Leck is jailed while await­ing tri­al on third-de­gree murder, hom­icide by vehicle while DUI, in­vol­un­tary man­slaughter and re­lated of­fenses. A tri­al by jury is sched­uled to start on Oct. 21 and ex­pec­ted to last one week.

At­tor­neys rep­res­ent­ing Leck in the crim­in­al and civil cases did not re­turn mes­sages seek­ing com­ment.

A spokes­man for the Pennsylvania State Po­lice said that the agency is aware of the two after-hours clubs named by Fri­days and has in­vest­ig­ated wheth­er Leck vis­ited either on the night of the crash.

“We are aware there are after-hours bars in the area [of the crash],” said Cpl. Gerry Mc­Shea. “We ob­vi­ously have to look in­to those loc­a­tions.

“No new leads have be­come ap­par­ent to help us identi­fy where he was.”

Non­ethe­less, both after-hours clubs have nu­mer­ous li­quor li­cense vi­ol­a­tions on re­cord with the Pennsylvania Li­quor Con­trol Board and one of them — the Yik Yak Club — may have been shut down for good fol­low­ing a June 22 raid there, ac­cord­ing to Sgt. Dan Steele of the state po­lice’s li­quor en­force­ment branch.

Agents ar­res­ted three club em­ploy­ees early that morn­ing, al­leging that they sold al­co­hol after per­mit­ted hours and op­er­ated a “speak­easy.” All of­fenses are mis­de­mean­ors. Ad­min­is­trat­ive ac­tion against the li­quor li­cense hold­er is ex­pec­ted, Steele said.

Un­der Pennsylvania li­quor laws, most bars must stop serving al­co­hol by 2 a.m. All pat­rons must leave by 2:30 a.m. Both the Yik Yak and Joey O’s hold club li­censes, al­low­ing them to serve pat­rons for an ex­tra hour. But ad­mis­sion to the clubs must be re­stric­ted to re­gistered mem­bers and their guests. Un­der the law, pat­rons must sign a re­gistry upon entry.

The term speak­easy refers to an after-hours bar that op­er­ates out­side the para­met­ers of the li­quor li­cense. Com­monly, pat­rons can enter and buy drinks without a mem­ber­ship.

Des­pite the pub­lic name of the Yik Yak Club, the li­quor li­cense is re­gistered to The United In­de­pend­ent Itali­an Amer­ic­an Club of the City of Phil­adelphia. Prop­erty tax re­cords show that a com­pany, CMJ Prop­er­ties LLC, owns the build­ing. No fur­ther con­tact in­form­a­tion is re­cor­ded for CMJ.

The club has been fined for vi­ol­a­tions 10 times since 2000 and sus­pen­ded four times, Steele said. Most re­cently, the club was sus­pen­ded from May 20 to June 3 and ordered to pay a $4,000 fine res­ult­ing from an Au­gust 2012 raid by li­quor agents. The club sold al­co­hol to non-mem­bers, sold al­co­hol after 3 a.m., al­lowed pat­rons to pos­sess al­co­hol after 3:30 a.m. and failed to evac­u­ate the prop­erty by 3:30 a.m.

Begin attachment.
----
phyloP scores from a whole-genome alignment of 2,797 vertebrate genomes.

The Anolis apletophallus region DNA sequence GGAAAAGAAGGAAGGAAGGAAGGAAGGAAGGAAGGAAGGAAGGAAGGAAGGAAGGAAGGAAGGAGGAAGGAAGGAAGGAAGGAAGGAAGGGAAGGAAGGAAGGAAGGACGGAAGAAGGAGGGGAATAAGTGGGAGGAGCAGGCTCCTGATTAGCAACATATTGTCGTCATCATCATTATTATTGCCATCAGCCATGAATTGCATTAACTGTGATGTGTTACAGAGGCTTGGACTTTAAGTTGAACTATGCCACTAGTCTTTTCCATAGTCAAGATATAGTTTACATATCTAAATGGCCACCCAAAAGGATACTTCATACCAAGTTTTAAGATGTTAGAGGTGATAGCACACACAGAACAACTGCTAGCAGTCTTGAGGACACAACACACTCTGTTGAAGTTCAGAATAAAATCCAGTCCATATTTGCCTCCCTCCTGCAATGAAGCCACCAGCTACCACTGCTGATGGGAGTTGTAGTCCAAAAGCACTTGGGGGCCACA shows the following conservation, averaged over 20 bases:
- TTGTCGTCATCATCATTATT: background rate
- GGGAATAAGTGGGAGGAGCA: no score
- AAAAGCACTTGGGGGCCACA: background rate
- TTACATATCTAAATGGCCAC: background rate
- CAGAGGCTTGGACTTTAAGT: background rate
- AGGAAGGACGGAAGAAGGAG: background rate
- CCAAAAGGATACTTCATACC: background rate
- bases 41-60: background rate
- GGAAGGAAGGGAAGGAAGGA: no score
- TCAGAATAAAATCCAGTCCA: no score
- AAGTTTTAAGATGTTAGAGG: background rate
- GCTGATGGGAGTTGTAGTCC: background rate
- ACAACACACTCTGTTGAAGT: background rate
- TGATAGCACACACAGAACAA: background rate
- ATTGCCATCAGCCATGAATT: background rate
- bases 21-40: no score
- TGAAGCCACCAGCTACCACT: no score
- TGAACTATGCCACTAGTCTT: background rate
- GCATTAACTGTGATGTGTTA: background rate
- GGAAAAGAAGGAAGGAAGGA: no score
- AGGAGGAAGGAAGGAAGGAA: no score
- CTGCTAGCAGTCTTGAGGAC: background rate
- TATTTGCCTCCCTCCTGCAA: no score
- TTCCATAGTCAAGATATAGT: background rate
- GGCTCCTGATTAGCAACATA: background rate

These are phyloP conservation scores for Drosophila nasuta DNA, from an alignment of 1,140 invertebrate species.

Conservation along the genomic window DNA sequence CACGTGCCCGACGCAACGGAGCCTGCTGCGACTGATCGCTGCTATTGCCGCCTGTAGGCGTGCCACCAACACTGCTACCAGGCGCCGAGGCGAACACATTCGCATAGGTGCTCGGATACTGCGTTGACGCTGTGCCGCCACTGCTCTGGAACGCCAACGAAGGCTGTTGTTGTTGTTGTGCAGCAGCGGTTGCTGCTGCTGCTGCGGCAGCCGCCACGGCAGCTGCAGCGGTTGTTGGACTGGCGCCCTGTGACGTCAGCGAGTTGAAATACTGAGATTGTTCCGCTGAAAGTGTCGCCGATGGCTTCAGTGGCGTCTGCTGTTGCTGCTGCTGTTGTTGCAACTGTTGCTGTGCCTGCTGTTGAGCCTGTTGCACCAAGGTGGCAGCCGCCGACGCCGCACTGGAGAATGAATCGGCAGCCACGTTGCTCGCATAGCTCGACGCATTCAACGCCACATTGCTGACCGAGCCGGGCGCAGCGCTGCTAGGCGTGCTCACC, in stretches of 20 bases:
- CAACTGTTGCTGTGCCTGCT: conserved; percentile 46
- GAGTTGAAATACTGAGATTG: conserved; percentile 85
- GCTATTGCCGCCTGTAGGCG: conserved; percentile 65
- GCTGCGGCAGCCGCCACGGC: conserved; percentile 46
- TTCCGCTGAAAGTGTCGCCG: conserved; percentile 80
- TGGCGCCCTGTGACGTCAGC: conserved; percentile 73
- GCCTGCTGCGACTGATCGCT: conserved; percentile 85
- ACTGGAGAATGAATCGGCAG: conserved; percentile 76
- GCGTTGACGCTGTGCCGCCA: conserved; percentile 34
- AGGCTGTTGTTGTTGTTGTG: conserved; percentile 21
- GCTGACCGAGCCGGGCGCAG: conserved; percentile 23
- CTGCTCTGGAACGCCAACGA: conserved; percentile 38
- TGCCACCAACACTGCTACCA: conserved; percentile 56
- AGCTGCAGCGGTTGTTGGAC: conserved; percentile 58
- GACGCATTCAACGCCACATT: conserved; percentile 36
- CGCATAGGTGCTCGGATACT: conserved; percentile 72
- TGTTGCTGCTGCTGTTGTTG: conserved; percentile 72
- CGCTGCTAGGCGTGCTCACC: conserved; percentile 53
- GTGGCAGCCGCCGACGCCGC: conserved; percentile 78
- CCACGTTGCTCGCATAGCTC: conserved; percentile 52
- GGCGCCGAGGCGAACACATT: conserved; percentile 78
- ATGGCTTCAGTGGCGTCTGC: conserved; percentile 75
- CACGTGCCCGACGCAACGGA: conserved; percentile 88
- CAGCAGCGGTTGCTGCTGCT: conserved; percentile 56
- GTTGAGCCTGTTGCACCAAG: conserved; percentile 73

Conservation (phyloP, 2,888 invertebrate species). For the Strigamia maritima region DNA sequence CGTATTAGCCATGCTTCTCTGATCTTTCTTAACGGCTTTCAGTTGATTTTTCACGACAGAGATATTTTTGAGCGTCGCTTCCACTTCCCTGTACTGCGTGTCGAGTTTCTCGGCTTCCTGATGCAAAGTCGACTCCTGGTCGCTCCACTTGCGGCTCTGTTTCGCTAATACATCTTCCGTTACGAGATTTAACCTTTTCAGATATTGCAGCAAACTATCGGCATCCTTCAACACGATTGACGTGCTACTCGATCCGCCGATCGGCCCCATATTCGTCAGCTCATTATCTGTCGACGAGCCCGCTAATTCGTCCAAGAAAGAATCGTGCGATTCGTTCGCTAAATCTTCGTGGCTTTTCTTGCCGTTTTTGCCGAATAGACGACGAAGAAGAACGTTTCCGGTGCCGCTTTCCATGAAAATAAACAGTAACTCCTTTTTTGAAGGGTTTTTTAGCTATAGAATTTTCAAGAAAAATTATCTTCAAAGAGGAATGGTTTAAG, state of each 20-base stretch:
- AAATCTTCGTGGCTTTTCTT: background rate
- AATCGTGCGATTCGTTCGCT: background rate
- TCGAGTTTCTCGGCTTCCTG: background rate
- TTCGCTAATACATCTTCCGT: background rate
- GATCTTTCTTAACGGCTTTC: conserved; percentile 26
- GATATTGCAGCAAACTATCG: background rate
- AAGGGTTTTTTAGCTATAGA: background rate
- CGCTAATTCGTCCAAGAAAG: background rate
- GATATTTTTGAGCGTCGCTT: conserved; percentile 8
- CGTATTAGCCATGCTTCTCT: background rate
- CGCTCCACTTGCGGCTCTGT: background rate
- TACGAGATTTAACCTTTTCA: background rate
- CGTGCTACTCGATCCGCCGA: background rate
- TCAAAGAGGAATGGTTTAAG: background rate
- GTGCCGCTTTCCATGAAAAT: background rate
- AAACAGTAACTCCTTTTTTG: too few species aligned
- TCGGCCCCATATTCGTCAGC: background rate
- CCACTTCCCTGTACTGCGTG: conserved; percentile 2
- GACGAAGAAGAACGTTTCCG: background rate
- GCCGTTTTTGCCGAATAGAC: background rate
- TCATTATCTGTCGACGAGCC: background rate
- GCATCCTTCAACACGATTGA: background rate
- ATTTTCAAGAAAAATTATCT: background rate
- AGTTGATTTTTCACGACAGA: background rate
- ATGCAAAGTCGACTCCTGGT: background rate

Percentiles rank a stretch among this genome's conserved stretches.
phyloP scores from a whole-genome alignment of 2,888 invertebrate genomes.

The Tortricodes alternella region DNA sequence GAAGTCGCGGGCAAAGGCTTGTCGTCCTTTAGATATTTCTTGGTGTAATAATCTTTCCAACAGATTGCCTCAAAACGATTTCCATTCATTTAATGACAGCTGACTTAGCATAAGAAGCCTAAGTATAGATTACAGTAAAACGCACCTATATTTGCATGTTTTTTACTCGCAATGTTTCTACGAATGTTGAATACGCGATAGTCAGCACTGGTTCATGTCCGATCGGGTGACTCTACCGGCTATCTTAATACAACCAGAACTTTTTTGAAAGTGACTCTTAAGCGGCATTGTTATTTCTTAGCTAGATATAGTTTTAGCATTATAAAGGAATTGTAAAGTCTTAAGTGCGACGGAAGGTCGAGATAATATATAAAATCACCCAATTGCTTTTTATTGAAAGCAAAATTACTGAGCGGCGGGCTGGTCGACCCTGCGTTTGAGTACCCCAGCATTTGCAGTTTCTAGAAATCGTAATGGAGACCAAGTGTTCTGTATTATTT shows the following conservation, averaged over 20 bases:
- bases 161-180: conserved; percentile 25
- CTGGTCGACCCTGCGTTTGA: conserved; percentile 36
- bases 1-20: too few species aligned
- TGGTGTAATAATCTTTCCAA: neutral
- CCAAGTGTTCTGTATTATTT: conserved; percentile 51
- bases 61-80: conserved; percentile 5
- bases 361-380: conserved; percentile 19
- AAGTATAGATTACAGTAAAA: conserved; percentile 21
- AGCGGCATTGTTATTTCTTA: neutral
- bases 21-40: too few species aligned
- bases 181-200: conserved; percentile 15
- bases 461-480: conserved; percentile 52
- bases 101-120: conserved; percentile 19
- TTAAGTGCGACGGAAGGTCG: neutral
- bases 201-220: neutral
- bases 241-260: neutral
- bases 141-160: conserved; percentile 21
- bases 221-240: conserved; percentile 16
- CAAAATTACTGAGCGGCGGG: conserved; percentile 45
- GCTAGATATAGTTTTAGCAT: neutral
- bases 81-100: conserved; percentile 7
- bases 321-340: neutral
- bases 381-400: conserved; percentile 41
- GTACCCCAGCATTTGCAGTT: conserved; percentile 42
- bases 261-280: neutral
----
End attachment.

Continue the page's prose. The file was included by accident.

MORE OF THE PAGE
With that case pending, agents raided the club again in Janu­ary and cited it for the same vi­ol­a­tions as well as gambling on the premises. The Li­quor Con­trol Board has yet to is­sue a fi­nal judg­ment on that case.

On June 29, the ad­min­is­trat­or of the club’s Face­book page pos­ted the in­quiry, “Need some in­put on what the club will be in 3-6 months. Go.”

Salty re­sponses in­cluded a meth­adone clin­ic, a flo­p­h­ouse for home­less, a marijuana dis­pens­ary and a va­cant build­ing. One poster re­com­men­ded a tor­ture cham­ber for state po­lice and li­quor en­force­ment agents.

Not­with­stand­ing the pending vi­ol­a­tions, the club’s li­quor li­cense is due to ex­pire on Oct. 31. Most li­cense hold­ers have to ap­ply for re­new­als every two years, Steele said.

The li­cense for Joey O’s is is­sued to the Vag­a­bond Ath­let­ic As­so­ci­ation. The club formerly op­er­ated un­der the “Vag­a­bond” name. Ac­cord­ing to Steele, the club has a much short­er list of vi­ol­a­tions. The LCB fined the club in 1997, fined and sus­pen­ded it in Oc­to­ber 2011 and sus­pen­ded it in Ju­ly 2012. Steele was un­able to ac­cess de­tails from the case file.  

Lynch and his col­leagues in the High­way Patrol have noth­ing to do with li­quor li­cense en­force­ment and they’re un­der no il­lu­sion that one of­ficer’s death will change the be­ha­vi­or pat­terns of drunk drivers, al­though the of­ficers hope the tragedy of their col­league’s death will res­on­ate with mo­tor­ists.

As for Leck, he has main­tained that he doesn’t re­mem­ber where he went after TGI Fri­days that night, ac­cord­ing to evid­ence in the crim­in­al case, leav­ing Lorenzo’s fam­ily and col­leagues with many un­answered ques­tions. ••